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Back to the land

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An alarming rumour has begun to circulate: depopulated villages, small farms shutting, the countryside under threat. The world that gave birth to the modern Czech nation has turned into a mysterious part of the country inhabited only by holidaymakers and old-fashioned people in overalls and flower scarves. However, some fresh blood flows against the current. People leave cities to move to the countryside. Not simply combining rural life with city jobs and salaries, they want the full package. They earn livings as farmers.

Jan Velík, 35, moved from Prague to the village of Čížkov, near Spálené Poříčí, to live according to his wishes. Three years ago he bought a farm, moved with his family and added sheep, goats and bees. Velík’s farm miraculously managed to weather communist collectivisation, so the family takes pride in a relatively luxurious house with original windows, a stone staircase and decorated doorframes. They moved in straightaway without any major investment.

“We know who the original owners were and what they did here, what they tried to achieve, and we have a sense of continuity,” Velík says. He’d enjoyed city life – concerts, theatres, cinemas, shops, pubs and cafes – “more than enough”, and nothing remained for him in the hectic streets.

Velík developed an appreciation for the countryside as a child while visiting his grandmother’s farm in Velké Popovice. He started his transformation into a villager before he left the capital. “Some 10 years ago, I worked for the Prague City Court as a shepherd with 30 sheep that I borrowed from a friend to graze in protected areas such as Prokofiev valley,” Velík says. Today he transports 200 sheep from place to place when landowners hire him.

This method works for them. The owners do not need to care for anything, and the Velíks get a CZK 5,000 subsidy per grazed hectare. “This kind of farming is useful and considerate toward nature: Sheep-grazed areas become home to flowers, often even rare ones,” Velík says. “Being useful makes me happy.” He says he has a beautiful but demanding job: Sheep go out early in the morning, a trained dog guards them all day, and then he drives back into the enclosure in the evening. It takes about a month per hectare. Velík earns CZK 15,000 for grazing two places at once. Because he uses the so-called meat breeds, he earns money from selling his flock as food. “I earn some CZK 30,000 before taxes monthly,” he says. He can live on that because he has other products such as eggs and honey, and fruit and vegetables from his garden.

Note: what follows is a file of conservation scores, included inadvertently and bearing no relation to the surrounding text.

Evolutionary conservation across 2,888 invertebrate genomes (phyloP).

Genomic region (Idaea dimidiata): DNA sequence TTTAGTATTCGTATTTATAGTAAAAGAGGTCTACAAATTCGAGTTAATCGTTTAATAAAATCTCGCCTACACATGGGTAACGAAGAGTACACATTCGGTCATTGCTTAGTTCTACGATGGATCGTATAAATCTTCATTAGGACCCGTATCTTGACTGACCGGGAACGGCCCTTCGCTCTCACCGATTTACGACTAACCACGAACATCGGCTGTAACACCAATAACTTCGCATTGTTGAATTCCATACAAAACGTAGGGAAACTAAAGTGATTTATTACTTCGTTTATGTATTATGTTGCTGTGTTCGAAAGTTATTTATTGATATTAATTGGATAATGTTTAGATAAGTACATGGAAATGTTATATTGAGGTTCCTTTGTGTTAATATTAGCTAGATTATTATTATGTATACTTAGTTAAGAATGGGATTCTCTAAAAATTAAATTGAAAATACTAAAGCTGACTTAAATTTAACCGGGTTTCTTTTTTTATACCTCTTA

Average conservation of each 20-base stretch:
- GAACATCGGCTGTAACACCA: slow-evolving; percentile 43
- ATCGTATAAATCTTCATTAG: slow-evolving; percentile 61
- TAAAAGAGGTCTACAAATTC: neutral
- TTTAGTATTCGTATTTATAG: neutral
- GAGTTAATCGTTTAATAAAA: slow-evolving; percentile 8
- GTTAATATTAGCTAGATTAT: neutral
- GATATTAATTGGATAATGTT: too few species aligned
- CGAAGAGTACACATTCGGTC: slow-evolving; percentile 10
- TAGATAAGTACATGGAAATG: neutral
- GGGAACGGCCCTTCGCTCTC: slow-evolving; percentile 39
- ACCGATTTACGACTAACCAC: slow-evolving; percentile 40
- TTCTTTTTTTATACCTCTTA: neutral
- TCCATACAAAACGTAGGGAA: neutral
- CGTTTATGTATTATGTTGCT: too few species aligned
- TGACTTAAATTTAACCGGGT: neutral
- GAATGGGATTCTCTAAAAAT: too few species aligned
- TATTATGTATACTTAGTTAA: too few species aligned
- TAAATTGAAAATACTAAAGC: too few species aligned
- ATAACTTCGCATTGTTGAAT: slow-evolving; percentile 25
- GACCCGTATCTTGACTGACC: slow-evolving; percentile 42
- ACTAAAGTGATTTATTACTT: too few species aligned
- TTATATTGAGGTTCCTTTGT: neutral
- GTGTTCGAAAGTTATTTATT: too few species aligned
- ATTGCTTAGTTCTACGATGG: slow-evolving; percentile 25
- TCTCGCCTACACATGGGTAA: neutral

Still, it makes for an imperfect idyll. “I lack pastures,” he says. “I have tiny pieces on the peripheries of fields. If I want to rent a big meadow for hay for winter, they are preferentially leased to those who have a local monopoly: two co-operatives, the remnants of a communist co-operative. I won’t win even if I offer a thousand times better price. I don’t want to say that we’re not doing well, but I’m the only private owner here. In Austria, each village might have 10 families such as ours, so everyone needs to profit from local land.”